Simulation tools (pysb.simulator)

class pysb.simulator.ScipyOdeSimulator(model, tspan=None, initials=None, param_values=None, verbose=False, **kwargs)[source]

Simulate a model using SciPy ODE integration

Uses scipy.integrate.odeint() for the lsoda integrator, scipy.integrate.ode() for all other integrators.

Warning

The interface for this class is considered experimental and may change without warning as PySB is updated.

Parameters:

model : pysb.Model

Model to simulate.

tspan : vector-like, optional

Time values over which to simulate. The first and last values define the time range. Returned trajectories are sampled at every value unless the simulation is interrupted for some reason, e.g., due to satisfaction of a logical stopping criterion (see ‘tout’ below).

initials : vector-like or dict, optional

Values to use for the initial condition of all species. Ordering is determined by the order of model.species. If not specified, initial conditions will be taken from model.initial_conditions (with initial condition parameter values taken from param_values if specified).

param_values : vector-like or dict, optional

Values to use for every parameter in the model. Ordering is determined by the order of model.parameters. If passed as a dictionary, keys must be parameter names. If not specified, parameter values will be taken directly from model.parameters.

verbose : bool, optional (default: False)

Verbose output.

**kwargs : dict

Extra keyword arguments, including:

  • integrator: Choice of integrator, including vode (default), zvode, lsoda, dopri5 and dop853. See scipy.integrate.ode() for further information.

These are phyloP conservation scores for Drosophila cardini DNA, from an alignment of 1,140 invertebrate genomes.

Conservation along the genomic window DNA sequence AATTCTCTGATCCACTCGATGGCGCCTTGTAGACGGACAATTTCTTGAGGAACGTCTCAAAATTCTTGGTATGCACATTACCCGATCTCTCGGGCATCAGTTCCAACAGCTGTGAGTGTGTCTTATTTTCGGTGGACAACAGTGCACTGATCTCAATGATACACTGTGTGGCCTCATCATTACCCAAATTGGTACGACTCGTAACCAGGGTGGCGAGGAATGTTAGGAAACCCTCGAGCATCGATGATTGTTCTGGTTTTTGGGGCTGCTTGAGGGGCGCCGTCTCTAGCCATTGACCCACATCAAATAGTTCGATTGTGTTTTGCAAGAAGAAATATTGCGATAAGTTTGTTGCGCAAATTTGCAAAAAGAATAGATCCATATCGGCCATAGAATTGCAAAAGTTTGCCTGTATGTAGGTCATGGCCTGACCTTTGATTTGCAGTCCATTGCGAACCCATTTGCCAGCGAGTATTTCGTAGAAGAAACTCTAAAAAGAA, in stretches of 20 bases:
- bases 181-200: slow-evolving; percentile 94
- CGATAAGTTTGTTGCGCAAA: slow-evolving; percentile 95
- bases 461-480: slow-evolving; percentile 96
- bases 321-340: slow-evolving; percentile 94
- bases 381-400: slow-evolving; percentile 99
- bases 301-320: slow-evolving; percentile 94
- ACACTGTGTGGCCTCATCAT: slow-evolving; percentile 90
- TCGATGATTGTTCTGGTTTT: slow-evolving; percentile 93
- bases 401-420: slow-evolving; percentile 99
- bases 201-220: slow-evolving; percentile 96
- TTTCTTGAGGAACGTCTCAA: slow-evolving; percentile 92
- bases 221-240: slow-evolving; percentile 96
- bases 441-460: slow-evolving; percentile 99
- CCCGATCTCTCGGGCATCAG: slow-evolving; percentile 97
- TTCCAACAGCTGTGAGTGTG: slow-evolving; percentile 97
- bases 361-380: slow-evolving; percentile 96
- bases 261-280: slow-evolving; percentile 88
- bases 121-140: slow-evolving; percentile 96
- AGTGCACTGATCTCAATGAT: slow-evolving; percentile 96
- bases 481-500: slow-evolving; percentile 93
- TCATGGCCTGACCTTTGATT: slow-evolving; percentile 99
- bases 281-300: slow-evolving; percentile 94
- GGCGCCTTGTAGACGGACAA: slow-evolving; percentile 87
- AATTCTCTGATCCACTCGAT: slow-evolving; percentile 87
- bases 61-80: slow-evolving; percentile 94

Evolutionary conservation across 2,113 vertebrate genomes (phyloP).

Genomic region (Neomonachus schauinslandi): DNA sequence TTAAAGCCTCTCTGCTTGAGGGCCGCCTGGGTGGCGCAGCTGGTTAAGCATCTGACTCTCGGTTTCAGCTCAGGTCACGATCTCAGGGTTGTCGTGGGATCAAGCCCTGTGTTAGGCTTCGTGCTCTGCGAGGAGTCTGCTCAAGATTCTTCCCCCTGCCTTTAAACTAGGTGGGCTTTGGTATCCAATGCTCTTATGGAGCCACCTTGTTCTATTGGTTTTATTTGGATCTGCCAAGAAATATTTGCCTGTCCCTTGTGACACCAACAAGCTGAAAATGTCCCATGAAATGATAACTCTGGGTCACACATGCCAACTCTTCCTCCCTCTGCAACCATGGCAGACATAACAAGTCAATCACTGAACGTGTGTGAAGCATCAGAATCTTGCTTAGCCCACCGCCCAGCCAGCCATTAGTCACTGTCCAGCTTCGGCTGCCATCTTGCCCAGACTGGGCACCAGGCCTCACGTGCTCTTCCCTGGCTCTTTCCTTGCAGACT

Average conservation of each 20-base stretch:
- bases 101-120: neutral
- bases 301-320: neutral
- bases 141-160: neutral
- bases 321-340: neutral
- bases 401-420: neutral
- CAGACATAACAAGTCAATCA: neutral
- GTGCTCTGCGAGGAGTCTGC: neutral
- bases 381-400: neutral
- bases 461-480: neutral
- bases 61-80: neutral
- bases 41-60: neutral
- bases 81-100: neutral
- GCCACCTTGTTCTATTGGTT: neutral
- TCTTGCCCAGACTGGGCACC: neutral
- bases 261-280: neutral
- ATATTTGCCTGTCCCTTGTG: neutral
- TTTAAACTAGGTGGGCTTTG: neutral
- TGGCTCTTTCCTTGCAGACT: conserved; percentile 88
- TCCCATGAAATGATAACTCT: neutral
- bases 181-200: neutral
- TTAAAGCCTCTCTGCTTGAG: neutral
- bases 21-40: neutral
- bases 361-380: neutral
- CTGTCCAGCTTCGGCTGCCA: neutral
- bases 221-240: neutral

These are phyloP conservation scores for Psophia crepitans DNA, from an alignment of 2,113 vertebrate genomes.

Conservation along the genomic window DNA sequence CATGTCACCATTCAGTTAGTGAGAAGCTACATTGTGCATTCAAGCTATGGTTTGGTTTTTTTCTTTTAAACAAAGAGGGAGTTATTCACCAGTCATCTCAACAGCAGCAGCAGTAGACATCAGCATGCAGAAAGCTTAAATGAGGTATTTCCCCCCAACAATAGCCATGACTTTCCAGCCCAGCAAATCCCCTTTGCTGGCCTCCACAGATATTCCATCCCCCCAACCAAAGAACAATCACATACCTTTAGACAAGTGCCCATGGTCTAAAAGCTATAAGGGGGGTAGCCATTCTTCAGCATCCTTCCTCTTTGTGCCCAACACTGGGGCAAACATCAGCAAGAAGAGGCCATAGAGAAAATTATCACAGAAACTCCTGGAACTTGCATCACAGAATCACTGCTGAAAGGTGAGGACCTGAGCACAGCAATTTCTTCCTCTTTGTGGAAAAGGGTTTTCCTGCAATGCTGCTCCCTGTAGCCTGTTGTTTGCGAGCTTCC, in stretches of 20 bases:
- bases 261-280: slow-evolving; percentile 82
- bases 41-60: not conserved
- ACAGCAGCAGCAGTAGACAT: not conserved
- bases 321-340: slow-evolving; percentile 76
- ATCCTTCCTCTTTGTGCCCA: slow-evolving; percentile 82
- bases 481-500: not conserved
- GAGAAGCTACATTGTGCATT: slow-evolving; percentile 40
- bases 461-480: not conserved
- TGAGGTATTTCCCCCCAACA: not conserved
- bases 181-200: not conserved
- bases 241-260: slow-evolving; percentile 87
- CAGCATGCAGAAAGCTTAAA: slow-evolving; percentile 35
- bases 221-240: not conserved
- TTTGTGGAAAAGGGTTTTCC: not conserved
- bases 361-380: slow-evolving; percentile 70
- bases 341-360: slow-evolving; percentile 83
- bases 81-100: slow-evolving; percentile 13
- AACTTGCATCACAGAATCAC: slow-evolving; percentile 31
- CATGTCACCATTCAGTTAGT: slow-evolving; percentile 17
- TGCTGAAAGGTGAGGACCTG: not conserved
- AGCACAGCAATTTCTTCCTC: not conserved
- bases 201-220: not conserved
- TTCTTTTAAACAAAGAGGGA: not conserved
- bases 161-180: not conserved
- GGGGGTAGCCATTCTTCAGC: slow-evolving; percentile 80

• integrator_options: A dictionary of keyword arguments to supply to the integrator. See scipy.integrate.ode().
  • cleanup: Boolean, cleanup argument used for pysb.bng.generate_equations() call

Notes

If tspan is not defined, it may be defined in the call to the run method.

Examples

Simulate a model and display the results for an observable:

>>> from pysb.examples.robertson import model
>>> import numpy as np
>>> np.set_printoptions(precision=4)
>>> sim = ScipyOdeSimulator(model, tspan=np.linspace(0, 40, 10))
>>> simulation_result = sim.run()
>>> print(simulation_result.observables['A_total'])         
[ 1.      0.899   0.8506  0.8179  0.793   0.7728  0.7557  0.7408  0.7277
0.7158]

For further information on retrieving trajectories (species, observables, expressions over time) from the simulation_result object returned by run(), see the examples under the SimulationResult class.

run(tspan=None, param_values=None, initials=None)[source]

Run a simulation and returns the result (trajectories)

Note

tspan, param_values and initials values supplied to this method will persist to future run() calls.

Parameters:

tspan

param_values

initials

See parameter definitions in ScipyOdeSimulator.

Returns:

A SimulationResult object

class pysb.simulator.SimulationResult(simulator, trajectories)[source]

Results of a simulation with properties and methods to access them.

Warning

Please note that the interface for this class is considered experimental and may change without warning as PySB is updated.

Parameters:

simulator : Simulator

The simulator object that generated the trajectories

trajectories : list or numpy.ndarray